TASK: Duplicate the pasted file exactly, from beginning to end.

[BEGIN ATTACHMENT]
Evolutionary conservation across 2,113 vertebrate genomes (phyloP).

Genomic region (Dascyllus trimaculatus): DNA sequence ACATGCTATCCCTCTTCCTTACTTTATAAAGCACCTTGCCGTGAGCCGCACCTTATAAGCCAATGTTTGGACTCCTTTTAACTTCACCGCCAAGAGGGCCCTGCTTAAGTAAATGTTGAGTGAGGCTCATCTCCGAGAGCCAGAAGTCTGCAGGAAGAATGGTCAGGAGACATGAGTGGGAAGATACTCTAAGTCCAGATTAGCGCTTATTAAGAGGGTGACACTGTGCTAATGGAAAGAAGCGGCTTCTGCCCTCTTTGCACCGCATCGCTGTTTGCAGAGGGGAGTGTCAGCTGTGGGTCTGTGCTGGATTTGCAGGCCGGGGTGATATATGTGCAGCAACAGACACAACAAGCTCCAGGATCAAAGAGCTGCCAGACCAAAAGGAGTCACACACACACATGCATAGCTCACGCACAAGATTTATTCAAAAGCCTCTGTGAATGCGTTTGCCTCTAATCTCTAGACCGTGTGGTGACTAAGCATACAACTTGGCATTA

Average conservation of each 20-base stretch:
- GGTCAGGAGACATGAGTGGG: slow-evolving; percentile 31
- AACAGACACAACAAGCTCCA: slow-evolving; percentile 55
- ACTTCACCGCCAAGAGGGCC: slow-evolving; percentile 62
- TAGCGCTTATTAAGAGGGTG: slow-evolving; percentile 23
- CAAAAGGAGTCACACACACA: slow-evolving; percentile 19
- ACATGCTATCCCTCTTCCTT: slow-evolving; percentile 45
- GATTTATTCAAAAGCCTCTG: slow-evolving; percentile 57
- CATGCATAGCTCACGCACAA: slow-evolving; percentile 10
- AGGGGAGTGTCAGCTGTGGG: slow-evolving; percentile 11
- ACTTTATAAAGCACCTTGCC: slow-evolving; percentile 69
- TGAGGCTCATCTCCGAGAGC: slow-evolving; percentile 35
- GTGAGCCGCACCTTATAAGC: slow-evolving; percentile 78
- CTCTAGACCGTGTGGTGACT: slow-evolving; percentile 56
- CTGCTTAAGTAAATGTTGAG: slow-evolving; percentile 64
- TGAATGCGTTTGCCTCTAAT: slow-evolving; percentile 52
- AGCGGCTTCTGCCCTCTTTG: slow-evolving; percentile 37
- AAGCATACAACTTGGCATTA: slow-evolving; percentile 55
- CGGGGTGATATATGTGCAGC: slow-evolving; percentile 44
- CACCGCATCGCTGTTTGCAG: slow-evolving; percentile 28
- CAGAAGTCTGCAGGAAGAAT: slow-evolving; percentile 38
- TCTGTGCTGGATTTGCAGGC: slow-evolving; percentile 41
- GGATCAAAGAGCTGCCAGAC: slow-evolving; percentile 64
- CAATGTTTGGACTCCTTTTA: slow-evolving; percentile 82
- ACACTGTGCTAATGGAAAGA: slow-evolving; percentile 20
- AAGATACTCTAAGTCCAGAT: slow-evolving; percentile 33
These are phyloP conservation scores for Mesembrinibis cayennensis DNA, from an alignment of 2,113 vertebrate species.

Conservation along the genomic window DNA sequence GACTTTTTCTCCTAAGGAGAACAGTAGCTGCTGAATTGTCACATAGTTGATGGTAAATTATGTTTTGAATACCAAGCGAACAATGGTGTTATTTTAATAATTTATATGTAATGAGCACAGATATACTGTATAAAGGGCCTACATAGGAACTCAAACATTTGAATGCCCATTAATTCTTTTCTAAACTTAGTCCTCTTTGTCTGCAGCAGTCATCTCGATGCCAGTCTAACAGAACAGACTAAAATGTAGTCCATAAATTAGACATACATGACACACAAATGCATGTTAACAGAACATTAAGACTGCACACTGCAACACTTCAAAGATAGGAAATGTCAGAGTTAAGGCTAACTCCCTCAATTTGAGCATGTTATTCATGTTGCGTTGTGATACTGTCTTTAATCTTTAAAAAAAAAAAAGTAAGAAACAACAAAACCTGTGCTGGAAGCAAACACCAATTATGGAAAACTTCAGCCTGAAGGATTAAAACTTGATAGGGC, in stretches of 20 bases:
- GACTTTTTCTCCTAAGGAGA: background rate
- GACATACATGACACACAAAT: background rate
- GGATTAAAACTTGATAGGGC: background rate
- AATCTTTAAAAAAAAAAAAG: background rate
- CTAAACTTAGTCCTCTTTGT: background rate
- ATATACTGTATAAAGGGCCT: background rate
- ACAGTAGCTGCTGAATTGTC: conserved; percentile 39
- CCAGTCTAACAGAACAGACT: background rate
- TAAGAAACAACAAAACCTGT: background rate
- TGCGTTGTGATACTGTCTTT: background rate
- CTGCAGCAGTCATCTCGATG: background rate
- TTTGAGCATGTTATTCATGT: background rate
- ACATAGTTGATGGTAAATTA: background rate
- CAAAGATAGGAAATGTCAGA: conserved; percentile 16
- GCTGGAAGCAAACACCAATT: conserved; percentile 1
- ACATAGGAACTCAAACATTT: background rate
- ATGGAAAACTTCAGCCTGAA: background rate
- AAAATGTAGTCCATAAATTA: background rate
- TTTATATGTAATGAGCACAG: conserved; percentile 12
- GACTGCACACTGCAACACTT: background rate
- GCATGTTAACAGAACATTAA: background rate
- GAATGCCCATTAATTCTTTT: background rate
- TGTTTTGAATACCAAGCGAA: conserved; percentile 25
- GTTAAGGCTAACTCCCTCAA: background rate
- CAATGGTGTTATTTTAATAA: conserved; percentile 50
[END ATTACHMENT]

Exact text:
Evolutionary conservation across 2,113 vertebrate genomes (phyloP).

Genomic region (Dascyllus trimaculatus): DNA sequence ACATGCTATCCCTCTTCCTTACTTTATAAAGCACCTTGCCGTGAGCCGCACCTTATAAGCCAATGTTTGGACTCCTTTTAACTTCACCGCCAAGAGGGCCCTGCTTAAGTAAATGTTGAGTGAGGCTCATCTCCGAGAGCCAGAAGTCTGCAGGAAGAATGGTCAGGAGACATGAGTGGGAAGATACTCTAAGTCCAGATTAGCGCTTATTAAGAGGGTGACACTGTGCTAATGGAAAGAAGCGGCTTCTGCCCTCTTTGCACCGCATCGCTGTTTGCAGAGGGGAGTGTCAGCTGTGGGTCTGTGCTGGATTTGCAGGCCGGGGTGATATATGTGCAGCAACAGACACAACAAGCTCCAGGATCAAAGAGCTGCCAGACCAAAAGGAGTCACACACACACATGCATAGCTCACGCACAAGATTTATTCAAAAGCCTCTGTGAATGCGTTTGCCTCTAATCTCTAGACCGTGTGGTGACTAAGCATACAACTTGGCATTA

Average conservation of each 20-base stretch:
- GGTCAGGAGACATGAGTGGG: slow-evolving; percentile 31
- AACAGACACAACAAGCTCCA: slow-evolving; percentile 55
- ACTTCACCGCCAAGAGGGCC: slow-evolving; percentile 62
- TAGCGCTTATTAAGAGGGTG: slow-evolving; percentile 23
- CAAAAGGAGTCACACACACA: slow-evolving; percentile 19
- ACATGCTATCCCTCTTCCTT: slow-evolving; percentile 45
- GATTTATTCAAAAGCCTCTG: slow-evolving; percentile 57
- CATGCATAGCTCACGCACAA: slow-evolving; percentile 10
- AGGGGAGTGTCAGCTGTGGG: slow-evolving; percentile 11
- ACTTTATAAAGCACCTTGCC: slow-evolving; percentile 69
- TGAGGCTCATCTCCGAGAGC: slow-evolving; percentile 35
- GTGAGCCGCACCTTATAAGC: slow-evolving; percentile 78
- CTCTAGACCGTGTGGTGACT: slow-evolving; percentile 56
- CTGCTTAAGTAAATGTTGAG: slow-evolving; percentile 64
- TGAATGCGTTTGCCTCTAAT: slow-evolving; percentile 52
- AGCGGCTTCTGCCCTCTTTG: slow-evolving; percentile 37
- AAGCATACAACTTGGCATTA: slow-evolving; percentile 55
- CGGGGTGATATATGTGCAGC: slow-evolving; percentile 44
- CACCGCATCGCTGTTTGCAG: slow-evolving; percentile 28
- CAGAAGTCTGCAGGAAGAAT: slow-evolving; percentile 38
- TCTGTGCTGGATTTGCAGGC: slow-evolving; percentile 41
- GGATCAAAGAGCTGCCAGAC: slow-evolving; percentile 64
- CAATGTTTGGACTCCTTTTA: slow-evolving; percentile 82
- ACACTGTGCTAATGGAAAGA: slow-evolving; percentile 20
- AAGATACTCTAAGTCCAGAT: slow-evolving; percentile 33
These are phyloP conservation scores for Mesembrinibis cayennensis DNA, from an alignment of 2,113 vertebrate species.

Conservation along the genomic window DNA sequence GACTTTTTCTCCTAAGGAGAACAGTAGCTGCTGAATTGTCACATAGTTGATGGTAAATTATGTTTTGAATACCAAGCGAACAATGGTGTTATTTTAATAATTTATATGTAATGAGCACAGATATACTGTATAAAGGGCCTACATAGGAACTCAAACATTTGAATGCCCATTAATTCTTTTCTAAACTTAGTCCTCTTTGTCTGCAGCAGTCATCTCGATGCCAGTCTAACAGAACAGACTAAAATGTAGTCCATAAATTAGACATACATGACACACAAATGCATGTTAACAGAACATTAAGACTGCACACTGCAACACTTCAAAGATAGGAAATGTCAGAGTTAAGGCTAACTCCCTCAATTTGAGCATGTTATTCATGTTGCGTTGTGATACTGTCTTTAATCTTTAAAAAAAAAAAAGTAAGAAACAACAAAACCTGTGCTGGAAGCAAACACCAATTATGGAAAACTTCAGCCTGAAGGATTAAAACTTGATAGGGC, in stretches of 20 bases:
- GACTTTTTCTCCTAAGGAGA: background rate
- GACATACATGACACACAAAT: background rate
- GGATTAAAACTTGATAGGGC: background rate
- AATCTTTAAAAAAAAAAAAG: background rate
- CTAAACTTAGTCCTCTTTGT: background rate
- ATATACTGTATAAAGGGCCT: background rate
- ACAGTAGCTGCTGAATTGTC: conserved; percentile 39
- CCAGTCTAACAGAACAGACT: background rate
- TAAGAAACAACAAAACCTGT: background rate
- TGCGTTGTGATACTGTCTTT: background rate
- CTGCAGCAGTCATCTCGATG: background rate
- TTTGAGCATGTTATTCATGT: background rate
- ACATAGTTGATGGTAAATTA: background rate
- CAAAGATAGGAAATGTCAGA: conserved; percentile 16
- GCTGGAAGCAAACACCAATT: conserved; percentile 1
- ACATAGGAACTCAAACATTT: background rate
- ATGGAAAACTTCAGCCTGAA: background rate
- AAAATGTAGTCCATAAATTA: background rate
- TTTATATGTAATGAGCACAG: conserved; percentile 12
- GACTGCACACTGCAACACTT: background rate
- GCATGTTAACAGAACATTAA: background rate
- GAATGCCCATTAATTCTTTT: background rate
- TGTTTTGAATACCAAGCGAA: conserved; percentile 25
- GTTAAGGCTAACTCCCTCAA: background rate
- CAATGGTGTTATTTTAATAA: conserved; percentile 50